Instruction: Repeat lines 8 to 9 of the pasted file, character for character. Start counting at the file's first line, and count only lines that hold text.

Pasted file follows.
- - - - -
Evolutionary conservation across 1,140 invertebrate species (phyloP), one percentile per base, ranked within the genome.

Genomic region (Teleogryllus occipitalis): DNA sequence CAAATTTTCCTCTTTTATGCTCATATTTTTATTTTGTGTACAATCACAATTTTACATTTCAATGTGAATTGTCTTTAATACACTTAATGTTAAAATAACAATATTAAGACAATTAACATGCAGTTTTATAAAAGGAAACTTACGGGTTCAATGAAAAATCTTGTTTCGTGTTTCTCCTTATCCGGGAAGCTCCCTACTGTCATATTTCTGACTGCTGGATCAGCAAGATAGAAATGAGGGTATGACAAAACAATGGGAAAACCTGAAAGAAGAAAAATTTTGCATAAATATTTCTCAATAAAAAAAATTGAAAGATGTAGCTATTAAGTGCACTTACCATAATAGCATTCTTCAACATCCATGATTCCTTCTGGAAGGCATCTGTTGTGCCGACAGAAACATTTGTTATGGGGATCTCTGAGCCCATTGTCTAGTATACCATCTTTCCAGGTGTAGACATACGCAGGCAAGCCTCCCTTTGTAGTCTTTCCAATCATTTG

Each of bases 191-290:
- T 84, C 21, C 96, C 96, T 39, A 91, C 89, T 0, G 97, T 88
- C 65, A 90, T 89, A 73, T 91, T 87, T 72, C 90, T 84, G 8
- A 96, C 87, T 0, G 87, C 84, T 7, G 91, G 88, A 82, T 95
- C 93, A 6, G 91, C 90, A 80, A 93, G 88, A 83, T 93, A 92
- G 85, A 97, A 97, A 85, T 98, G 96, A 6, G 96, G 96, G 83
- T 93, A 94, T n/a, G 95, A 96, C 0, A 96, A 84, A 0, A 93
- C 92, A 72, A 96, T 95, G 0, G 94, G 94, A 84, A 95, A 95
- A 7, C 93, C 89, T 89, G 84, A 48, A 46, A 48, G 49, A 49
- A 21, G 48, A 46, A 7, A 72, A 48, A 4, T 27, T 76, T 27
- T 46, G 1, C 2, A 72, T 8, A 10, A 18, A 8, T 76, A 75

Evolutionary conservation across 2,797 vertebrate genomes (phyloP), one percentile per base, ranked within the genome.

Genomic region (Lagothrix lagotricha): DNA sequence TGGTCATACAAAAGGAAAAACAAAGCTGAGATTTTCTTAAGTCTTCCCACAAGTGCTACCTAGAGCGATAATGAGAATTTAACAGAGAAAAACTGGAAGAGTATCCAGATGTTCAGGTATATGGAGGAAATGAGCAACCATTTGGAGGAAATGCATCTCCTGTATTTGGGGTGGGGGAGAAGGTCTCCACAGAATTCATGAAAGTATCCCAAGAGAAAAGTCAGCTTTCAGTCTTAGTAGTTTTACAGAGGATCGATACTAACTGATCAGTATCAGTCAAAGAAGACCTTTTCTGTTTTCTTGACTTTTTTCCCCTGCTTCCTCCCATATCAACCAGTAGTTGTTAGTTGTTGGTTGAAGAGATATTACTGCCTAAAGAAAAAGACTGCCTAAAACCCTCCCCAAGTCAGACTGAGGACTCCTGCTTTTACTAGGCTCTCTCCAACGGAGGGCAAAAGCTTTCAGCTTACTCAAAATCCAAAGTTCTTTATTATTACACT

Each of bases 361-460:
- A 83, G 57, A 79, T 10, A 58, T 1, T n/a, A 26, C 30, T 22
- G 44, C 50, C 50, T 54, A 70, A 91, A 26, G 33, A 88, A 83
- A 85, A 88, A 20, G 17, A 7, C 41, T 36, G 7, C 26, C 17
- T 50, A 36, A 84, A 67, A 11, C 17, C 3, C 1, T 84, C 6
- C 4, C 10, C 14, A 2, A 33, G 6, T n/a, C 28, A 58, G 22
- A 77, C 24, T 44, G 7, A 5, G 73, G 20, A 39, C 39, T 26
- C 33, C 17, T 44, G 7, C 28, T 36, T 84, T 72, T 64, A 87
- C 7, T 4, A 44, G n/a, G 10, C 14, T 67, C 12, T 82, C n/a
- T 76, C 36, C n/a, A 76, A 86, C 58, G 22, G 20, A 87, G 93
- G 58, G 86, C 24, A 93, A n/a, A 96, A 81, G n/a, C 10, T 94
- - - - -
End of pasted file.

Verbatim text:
- G 85, A 97, A 97, A 85, T 98, G 96, A 6, G 96, G 96, G 83
- T 93, A 94, T n/a, G 95, A 96, C 0, A 96, A 84, A 0, A 93